Saturday, July 17, 2010

Letter to a Young, Middle-Aged, or Geezer Writer XIII

By now, you've reached the point in your commitment to writing where you take for granted the process by which you get the germ of an idea, then set forth to compose on it, get it down in some format.  It is a happy process, almost to the point of inducing giggles.  You get an idea from the association of something freshly seen, a contrast perhaps with something freshly seen and an earlier experience, and you are filled with the giddy energy of trying to capture enough of it to ride, otherwise play with, bend into usable shape.  It is not until you begin dealing with editors who want your work and want it to be if anything more clear and representative of you that you'd imagined.

You will begin to see where this is going; you will have come face to face with revision.  It will suddenly occur to you that a performer, say an actor or musician, has crafted out a performance and must do it again and again, at least more than once, perhaps for several weeks or, if fortunate, months.  How, you sympathize, can they do it?  How can they repeat the performance?  You cannot help feel a bit smug that you have chosen the craft you have, until you realize that it, too, is performance; you continue to experience it until you have got what you consider to be its essence and then along comes the editor, the conduit to the public eye, asking you to go back in once again and remove what they will variously refer to as soft spots or places that do not cohere.

And so you'd better get used to the idea of going back in, finding a way to reenter the world you dreamed and thought you'd left behind you, not unlike the world of Oz Dorothy Gale left behind her when she returned to Kansas.

Perhaps you have even been struck by the lightning of a new idea or concept and are impatient to return to it, avid for the giddy laughter and energy of new discovery.  But circumstances require you to return to the older work, perhaps to add something you'd missed earlier, perhaps to remove something you'd repeated, perhaps to excise something that didn't do you, your story, or any of its characters any good, in fact holding it down, adding lead weights to its ballet shoes.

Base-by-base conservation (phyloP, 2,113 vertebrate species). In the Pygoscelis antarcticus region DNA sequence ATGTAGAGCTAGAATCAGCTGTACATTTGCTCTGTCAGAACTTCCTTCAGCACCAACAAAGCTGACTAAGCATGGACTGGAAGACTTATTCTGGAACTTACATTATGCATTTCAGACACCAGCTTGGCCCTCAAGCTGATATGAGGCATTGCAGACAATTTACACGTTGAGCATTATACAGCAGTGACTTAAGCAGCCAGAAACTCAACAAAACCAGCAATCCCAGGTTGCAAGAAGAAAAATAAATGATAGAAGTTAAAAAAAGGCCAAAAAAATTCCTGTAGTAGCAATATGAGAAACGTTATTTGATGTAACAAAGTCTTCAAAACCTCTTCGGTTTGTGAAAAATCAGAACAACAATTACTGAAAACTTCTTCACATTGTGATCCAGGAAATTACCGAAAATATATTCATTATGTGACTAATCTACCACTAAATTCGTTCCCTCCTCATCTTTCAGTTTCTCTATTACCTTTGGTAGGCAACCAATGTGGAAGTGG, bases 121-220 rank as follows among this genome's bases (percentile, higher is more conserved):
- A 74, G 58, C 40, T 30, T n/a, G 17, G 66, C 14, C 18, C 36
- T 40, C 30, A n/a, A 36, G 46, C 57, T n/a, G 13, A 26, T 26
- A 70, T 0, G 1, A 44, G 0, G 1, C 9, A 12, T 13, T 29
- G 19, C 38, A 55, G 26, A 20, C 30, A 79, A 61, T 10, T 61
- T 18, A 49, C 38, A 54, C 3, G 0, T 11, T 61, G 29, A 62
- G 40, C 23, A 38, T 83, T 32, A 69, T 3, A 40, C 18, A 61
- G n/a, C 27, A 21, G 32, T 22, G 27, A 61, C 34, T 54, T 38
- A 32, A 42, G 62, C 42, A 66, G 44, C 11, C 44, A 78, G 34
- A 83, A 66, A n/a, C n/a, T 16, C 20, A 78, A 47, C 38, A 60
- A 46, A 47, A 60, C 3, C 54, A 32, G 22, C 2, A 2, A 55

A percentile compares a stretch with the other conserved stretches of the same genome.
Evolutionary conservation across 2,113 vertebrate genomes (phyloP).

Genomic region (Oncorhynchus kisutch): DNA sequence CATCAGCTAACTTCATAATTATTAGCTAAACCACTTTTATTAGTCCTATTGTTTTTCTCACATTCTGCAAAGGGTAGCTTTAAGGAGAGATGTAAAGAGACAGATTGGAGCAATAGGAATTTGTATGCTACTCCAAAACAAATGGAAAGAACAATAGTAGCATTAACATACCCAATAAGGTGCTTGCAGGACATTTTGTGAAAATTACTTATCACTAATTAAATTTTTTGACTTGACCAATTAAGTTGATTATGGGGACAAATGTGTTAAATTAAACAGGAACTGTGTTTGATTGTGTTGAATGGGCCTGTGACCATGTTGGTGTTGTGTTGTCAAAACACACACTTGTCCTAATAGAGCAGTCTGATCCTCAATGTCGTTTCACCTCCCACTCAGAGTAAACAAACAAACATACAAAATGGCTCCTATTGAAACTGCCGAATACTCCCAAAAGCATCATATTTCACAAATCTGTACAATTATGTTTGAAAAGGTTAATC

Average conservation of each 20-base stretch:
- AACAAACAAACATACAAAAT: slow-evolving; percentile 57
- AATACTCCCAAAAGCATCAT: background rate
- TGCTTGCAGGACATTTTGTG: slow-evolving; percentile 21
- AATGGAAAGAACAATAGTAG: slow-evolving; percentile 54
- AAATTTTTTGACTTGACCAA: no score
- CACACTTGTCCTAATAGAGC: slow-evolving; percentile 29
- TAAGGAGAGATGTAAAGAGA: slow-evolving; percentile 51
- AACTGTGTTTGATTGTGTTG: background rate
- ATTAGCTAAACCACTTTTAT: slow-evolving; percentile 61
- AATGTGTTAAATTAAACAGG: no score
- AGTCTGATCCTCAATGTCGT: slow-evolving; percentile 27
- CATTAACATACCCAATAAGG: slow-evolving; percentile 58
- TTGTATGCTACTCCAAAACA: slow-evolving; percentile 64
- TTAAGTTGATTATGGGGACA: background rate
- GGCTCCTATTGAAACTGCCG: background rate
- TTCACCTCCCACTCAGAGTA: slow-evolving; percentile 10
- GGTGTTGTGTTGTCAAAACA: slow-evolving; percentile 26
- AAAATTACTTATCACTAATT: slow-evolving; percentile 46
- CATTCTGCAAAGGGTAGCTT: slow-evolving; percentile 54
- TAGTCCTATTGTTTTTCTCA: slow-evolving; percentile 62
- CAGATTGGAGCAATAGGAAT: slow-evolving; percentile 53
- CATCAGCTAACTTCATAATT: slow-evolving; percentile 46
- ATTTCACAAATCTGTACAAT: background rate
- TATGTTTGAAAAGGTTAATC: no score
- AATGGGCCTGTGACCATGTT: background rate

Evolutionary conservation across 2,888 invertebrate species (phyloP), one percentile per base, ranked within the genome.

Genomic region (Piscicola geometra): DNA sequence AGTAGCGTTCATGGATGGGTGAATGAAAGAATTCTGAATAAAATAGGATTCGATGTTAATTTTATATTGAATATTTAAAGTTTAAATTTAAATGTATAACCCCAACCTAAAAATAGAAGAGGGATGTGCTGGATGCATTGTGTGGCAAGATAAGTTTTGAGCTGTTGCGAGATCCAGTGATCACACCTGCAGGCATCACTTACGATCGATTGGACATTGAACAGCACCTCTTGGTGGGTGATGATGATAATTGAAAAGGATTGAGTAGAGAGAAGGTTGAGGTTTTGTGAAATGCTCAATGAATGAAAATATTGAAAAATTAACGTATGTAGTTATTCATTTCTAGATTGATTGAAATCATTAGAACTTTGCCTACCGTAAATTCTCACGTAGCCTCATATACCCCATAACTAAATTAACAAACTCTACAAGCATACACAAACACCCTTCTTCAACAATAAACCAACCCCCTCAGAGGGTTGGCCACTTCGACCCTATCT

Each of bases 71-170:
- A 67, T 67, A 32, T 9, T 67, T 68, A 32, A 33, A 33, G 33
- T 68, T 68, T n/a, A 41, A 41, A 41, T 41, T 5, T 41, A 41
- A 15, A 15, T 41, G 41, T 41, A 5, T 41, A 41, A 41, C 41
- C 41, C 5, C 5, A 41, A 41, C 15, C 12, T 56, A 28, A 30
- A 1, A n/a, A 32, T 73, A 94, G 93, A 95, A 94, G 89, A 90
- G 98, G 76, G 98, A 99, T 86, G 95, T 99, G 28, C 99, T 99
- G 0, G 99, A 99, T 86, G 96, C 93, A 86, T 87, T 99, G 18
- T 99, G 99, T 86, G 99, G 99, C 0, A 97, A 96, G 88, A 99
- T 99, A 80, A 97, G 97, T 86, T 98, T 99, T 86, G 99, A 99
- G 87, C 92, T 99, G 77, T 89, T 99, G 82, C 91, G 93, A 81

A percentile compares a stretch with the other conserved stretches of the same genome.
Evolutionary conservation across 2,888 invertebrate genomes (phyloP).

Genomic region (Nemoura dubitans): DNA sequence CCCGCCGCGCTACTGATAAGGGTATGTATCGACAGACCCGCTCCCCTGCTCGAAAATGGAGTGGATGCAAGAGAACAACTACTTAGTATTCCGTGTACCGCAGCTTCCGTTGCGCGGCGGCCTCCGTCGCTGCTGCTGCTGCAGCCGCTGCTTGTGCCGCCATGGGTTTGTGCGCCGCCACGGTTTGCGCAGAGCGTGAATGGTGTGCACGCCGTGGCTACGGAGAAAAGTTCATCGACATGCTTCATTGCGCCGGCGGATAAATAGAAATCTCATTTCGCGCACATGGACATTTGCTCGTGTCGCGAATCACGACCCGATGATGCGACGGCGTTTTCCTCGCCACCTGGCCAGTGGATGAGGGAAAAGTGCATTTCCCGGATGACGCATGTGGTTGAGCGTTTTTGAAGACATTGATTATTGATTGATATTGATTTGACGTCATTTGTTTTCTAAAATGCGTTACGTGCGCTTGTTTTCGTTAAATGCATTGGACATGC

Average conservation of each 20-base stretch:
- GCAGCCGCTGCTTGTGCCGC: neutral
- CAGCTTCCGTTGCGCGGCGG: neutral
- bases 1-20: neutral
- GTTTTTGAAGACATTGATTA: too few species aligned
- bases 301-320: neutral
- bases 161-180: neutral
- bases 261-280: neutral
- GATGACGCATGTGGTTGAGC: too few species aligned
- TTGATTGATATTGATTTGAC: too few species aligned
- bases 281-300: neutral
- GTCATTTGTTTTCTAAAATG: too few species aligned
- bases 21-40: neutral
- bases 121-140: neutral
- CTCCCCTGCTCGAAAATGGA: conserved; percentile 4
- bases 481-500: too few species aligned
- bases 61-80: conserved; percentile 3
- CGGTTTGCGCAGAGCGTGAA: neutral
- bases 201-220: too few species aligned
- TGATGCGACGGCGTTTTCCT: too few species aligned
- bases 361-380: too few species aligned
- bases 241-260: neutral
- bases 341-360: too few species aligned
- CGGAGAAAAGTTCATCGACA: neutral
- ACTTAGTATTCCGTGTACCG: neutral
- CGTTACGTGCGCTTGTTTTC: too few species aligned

The sad news is that there will be few times when you are able to keep your focus on one work from origin to completion.  The good news is that if you approach it properly, going back in can be energizing, can be fun, does not have to be dull, repetitious.  The answer is simple enough in the abstract:  you must look for the portal to your own entertainment.  You must be all those characters as they dance about one another, their agendas bouncing and caroming as though bumper cars at a carnival.  You must see what the work means and how it represented for you a discovery of epic awareness.  How can this be?  It can be if you will every performance to be an opportunity for discovery, asking yourself every time you believe you're in familiar ground what elements and feelings had you missed earlier.  Going in again, even if it is to read a favored chapter at a book signing for this very book, is a trip to your turf, rendered as your landscape, where a cigar may indeed be merely a cigar but where as well it can also be a phallic symbol or anything else you wish.

Learn to ask yourself, What does it mean to me?  Then you write it as though the meaning were absolute reality.  You neither have to explain it nor describe it; in fact, if you do explain it or describe it, you'll be doing the reader's work for them and you don't want to do that.  I started to say, trust me on that, but you should not trust me on that or on anything you do not absolutely take for reality in the first place.  You should, however, trust yourself and the vast panorama of chaos and swirling impressions in which your characters find themselves.  Those are the realities that inform story.  Without them, a story is a menu of dramatic events, set loose like so many laboratory animals.  You have seen enough menus in your life to know that these are merely lists; you want names and entries that evoke taste and sight, sensual issues that will cling to your readers like the crumbs from this morning's breakfast toast clinging to your sweater or shirt.

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